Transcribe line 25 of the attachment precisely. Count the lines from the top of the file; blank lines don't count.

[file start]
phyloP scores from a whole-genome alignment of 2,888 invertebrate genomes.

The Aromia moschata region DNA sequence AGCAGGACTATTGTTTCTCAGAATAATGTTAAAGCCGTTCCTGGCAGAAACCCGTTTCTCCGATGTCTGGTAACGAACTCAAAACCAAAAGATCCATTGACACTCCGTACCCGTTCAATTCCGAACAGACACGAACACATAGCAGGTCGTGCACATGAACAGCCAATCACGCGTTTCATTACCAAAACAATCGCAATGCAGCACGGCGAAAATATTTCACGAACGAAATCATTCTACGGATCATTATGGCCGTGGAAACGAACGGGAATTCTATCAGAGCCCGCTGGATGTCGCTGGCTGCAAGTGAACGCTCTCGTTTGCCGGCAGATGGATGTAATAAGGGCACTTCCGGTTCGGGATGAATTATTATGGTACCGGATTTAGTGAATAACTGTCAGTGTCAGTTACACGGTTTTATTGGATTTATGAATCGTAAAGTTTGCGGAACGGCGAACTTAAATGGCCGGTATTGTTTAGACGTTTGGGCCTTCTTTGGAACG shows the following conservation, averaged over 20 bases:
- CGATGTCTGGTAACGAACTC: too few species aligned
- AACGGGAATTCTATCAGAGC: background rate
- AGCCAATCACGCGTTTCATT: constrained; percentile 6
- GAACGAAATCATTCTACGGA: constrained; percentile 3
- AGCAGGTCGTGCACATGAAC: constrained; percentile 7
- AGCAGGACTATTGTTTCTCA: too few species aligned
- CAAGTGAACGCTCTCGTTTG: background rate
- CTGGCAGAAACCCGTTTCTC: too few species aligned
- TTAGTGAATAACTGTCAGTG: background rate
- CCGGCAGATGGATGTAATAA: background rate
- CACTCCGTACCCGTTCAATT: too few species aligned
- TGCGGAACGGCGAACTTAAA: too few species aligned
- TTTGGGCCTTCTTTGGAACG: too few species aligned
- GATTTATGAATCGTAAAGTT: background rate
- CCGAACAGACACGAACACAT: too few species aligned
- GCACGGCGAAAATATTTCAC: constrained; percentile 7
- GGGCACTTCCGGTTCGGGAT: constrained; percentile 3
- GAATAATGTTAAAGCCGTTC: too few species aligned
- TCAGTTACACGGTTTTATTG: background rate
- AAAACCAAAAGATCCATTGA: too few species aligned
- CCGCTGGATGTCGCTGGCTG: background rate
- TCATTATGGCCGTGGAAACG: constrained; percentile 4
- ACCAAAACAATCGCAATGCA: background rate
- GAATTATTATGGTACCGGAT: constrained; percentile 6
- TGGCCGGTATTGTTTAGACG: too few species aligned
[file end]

- ACCAAAACAATCGCAATGCA: background rate